Memoir 11Geology of part of the southern Sangre de Cristo Mountains, New Mexico
By John P. Miller, A. Montgomery, and P. K. Sutherland, 1963, 106 pages, 1 map.
Companion to Memoir 27. Precambrian metasedimentary and metaigneous rocks, Paleozoic sedimentary rocks, and Cenozoic sedimentary deposits and igneous rocks are exposed in the Tesuque Velarde Tres RitosCowles 30-min quadrangle. The mapped area includes the main central and western parts of the southern Sangre de Cristo Mountains in north-central NM and a part of the Rio Grande depression to the west.
Precambrian rocks, mostly exposed in the highest ridges as well as the deepest canyons of the mountains, consist of the older, metasedimentary Ortega Formation and the younger, chiefly metaigneous Vadito Formation, both intruded by the Embudo Granite. The Ortega Formation includes a lower 10,000-ft thick quartzite, overlain by staurolite schist and muscovite-quartz-biotite phyllite, with a distinctive black carbonaceous phyllite at the top. The Vadito Formation, unconformable on the Ortega, contains minor muscovite-quartz-biotite phyllite as well as higher, thick-bedded, hornblende-andesine amphibolites. Pegmatites, quartz veins, and widespread hydrothermal mineralization are related to the intrusion of the Embudo Granite into the Ortega and Vadito rocks, and postdate the dynamothermal metamorphism of these two formations. Weak metallic mineralization, mainly of copper, occurs widely and is related to the hydrothermal metamorphism. The only major mine is the once-productive Pecos mine near Tererro which yielded zinc, lead, and copper.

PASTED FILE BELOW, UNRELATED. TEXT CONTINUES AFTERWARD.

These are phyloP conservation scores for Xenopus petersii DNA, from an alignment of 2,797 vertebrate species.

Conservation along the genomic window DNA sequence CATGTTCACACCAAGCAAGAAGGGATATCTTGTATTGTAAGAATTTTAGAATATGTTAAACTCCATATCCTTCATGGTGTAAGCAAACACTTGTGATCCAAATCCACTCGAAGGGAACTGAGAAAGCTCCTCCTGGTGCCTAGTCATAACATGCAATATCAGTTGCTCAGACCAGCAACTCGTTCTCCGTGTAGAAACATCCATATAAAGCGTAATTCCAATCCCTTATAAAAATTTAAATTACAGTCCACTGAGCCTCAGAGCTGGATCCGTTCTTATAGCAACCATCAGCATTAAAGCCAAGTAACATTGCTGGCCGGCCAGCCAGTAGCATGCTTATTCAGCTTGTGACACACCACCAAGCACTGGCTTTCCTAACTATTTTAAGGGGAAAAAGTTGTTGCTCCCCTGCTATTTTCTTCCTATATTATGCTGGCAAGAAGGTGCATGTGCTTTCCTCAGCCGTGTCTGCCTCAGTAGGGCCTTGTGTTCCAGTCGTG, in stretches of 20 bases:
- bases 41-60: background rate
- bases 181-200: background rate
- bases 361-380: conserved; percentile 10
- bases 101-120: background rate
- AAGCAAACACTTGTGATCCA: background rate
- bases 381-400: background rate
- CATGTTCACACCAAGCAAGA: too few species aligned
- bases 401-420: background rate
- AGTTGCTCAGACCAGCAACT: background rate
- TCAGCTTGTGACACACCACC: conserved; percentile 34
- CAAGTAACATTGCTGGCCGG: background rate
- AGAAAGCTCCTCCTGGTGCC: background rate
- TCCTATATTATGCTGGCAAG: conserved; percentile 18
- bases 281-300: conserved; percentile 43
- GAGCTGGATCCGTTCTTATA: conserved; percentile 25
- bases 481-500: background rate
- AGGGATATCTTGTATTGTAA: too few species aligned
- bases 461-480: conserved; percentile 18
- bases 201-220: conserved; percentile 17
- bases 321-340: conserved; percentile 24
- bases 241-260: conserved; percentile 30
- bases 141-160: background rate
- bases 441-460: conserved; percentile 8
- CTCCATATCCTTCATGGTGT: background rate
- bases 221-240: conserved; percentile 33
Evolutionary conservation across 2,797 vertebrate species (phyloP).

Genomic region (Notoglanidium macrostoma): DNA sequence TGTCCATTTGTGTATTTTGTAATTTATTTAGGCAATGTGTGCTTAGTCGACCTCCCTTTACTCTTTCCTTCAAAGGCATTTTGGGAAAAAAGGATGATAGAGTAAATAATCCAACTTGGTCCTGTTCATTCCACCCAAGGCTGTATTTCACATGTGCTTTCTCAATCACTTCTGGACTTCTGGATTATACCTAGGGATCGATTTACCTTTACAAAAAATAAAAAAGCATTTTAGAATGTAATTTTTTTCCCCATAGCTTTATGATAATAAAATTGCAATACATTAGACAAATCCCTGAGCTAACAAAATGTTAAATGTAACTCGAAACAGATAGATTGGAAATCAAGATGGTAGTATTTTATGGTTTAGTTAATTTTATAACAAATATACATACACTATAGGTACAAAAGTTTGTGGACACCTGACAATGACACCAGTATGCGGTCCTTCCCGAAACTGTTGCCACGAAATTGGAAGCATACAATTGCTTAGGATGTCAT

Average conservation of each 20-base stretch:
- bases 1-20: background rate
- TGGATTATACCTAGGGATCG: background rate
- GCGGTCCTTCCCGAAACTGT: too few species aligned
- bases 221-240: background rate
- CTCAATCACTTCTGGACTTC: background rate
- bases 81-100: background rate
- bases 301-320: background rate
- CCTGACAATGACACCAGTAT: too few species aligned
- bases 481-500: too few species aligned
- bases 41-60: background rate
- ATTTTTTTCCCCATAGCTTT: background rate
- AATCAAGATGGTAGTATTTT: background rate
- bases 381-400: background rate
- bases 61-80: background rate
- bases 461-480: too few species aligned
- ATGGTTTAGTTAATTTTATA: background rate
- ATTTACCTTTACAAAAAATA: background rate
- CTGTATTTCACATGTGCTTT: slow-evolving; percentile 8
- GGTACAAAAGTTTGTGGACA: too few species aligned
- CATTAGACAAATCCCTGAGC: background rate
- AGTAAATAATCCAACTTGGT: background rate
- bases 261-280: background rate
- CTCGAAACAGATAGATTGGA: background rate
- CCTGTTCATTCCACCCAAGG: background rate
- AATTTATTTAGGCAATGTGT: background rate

The Precambrian rocks are isoclinally folded along general east-west-striking axes, with the axial planes dipping steeply southward and overturned to the north. Major divergences from this regional trend are the result of drag along the PicurisPecos fault and in part also may have been caused by injection of granite magma. Seven major folds were mapped in the Precambrian rocks. There has been a 23-mi, right-lateral, strike-slip separation of Precambrian units along the 53-mi-long north-south-trending PicurisPecos fault. This strike-slip faulting is probably Precambrian in age, but later episodes of vertical movement took place along the fault zone.
Paleozoic strata crop out in the eastern half of the mapped area, unconformable upon the Precambrian rocks, and include the Del Padre Sandstone of undetermined age; the Espiritu Santo Formation of undetermined age; the Mississippian Tererro Formation; the Pennsylvanian La Pasada, Flechado, and Alamitos Formations; and the Sangre de Cristo Formation of Pennsylvanian and/or Permian age.
The Del Padre and Espiritu Santo Formations were deposited sometime during the interval from Cambrian to early Mississippian time. The Del Padre Sandstone is thickest east of the Picuris-Pecos fault near the Truchas Peaks area and thins away from that area primarily by lateral interfingering with the limestones of the Espiritu Santo Formation. The Tererro Formation of Meramecian age unconformably overlies the older units in most areas and is divided into three members, in ascending order: the Macho Member of limestone-boulder conglomerate, the Manuelitas Member of light-gray limestone and limestone pseudobreccia, and the Cowles Member of silty, cross-bedded limestone.
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